“We want to delegitimize the city’s process, which is super-inaccessible,” Jade Ho, another VTU organizer, tells me before the event. “We want to have a say about what’s going on within our community.”

      I arrive at the community council early and watch as hundreds of people fill Chinatown Memorial Plaza under the hot afternoon sun. Seniors sit in fold-out chairs, the oldest of whom is announced to be 107, while younger attendees line the perimeter.

      Three presenters, Ho included, stand at microphones and deliver the entire two-hour council meeting in three languages: English, Mandarin, and Cantonese.

      “Just to show that this is possible, we can do things this way, we can prioritize people’s access,” Ho says.

      The trio joke that when they started campaigning against 105 Keefer, they were known as the young people organizing with the seniors. “After seven years … we’re not that young anymore.”

      Volunteers hand out red and green cards for everyone to use in the vote. When prompted about whether they are for or against the condo development, a sea of red fills the crowd.

      Whether the outcome is acknowledged in any official capacity remains to be seen, but Deeb says recognition from the city would be an encouraging step.

      “My experience engaging with the city … it’s actually very disempowering,” they say. “And so seeing a city where something like the community council … would be the decision, that would be a cool thing. I would love to see that.”

      Millennials are poised to change the status quo—from the city to the suburbs, within formal institutions and outside of them. I finished all my interviews by asking people if they think millennials will actually follow through on this potential.

      Kruger hesitates to make a solid prediction.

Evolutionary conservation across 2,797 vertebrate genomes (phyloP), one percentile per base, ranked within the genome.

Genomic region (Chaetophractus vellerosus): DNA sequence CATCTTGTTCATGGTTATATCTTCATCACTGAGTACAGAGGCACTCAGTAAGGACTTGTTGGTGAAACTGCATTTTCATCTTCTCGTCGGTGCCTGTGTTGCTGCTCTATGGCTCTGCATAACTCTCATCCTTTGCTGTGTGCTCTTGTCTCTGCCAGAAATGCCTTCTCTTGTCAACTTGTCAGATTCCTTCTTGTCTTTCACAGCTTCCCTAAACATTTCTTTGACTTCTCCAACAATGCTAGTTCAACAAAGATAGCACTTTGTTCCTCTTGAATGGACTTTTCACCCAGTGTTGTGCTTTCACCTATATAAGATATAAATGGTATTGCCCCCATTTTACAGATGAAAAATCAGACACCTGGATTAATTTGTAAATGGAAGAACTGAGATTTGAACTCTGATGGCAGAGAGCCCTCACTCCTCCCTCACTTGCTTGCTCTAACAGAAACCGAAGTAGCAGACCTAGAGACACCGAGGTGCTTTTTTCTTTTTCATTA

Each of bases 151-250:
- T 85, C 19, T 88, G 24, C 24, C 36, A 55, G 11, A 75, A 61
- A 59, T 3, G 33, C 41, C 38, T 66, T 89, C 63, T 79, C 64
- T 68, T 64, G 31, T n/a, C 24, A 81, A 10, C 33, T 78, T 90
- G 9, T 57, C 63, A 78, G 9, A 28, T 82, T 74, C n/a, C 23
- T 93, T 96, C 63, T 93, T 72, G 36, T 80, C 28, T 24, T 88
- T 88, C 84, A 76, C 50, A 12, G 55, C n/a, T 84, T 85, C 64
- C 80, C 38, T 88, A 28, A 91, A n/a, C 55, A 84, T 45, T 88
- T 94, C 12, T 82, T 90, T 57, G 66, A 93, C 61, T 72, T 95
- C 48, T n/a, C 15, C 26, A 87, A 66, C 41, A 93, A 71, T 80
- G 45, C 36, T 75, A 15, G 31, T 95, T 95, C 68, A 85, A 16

“I hope that with increased representation, and this generational shift that’s happening,” he suggests, “that we’re really going to blow up the way that we make our decisions and start making decisions that are reflective of the entire community’s needs, as opposed to the privileged few that won the housing lottery.”

      To Norris, radical change requires radical action.

      “I think we have a lot of power and opportunity as an age group to make change if we want to,” he says. “But it does require us to get involved. It does require systemic changes, and it does require some kind of energy and organizing. Ending on a high note, I know there is so much room to make a difference.”

      For Ho, it’s their community work that keeps them going.

      “I think hope is collectively generated,” Ho says. “That’s also a reason why we need to be engaged in collective organizing—so that we can feel the hopefulness of how we can move forward.”

      I’ve decided to be hopeful, too. My path may look different from my own parents, and even from the millennials featured in this story. But if these are the people shaping Metro Vancouver, I look forward to the city’s future—and seeing what bold changes my generation can make when our time comes.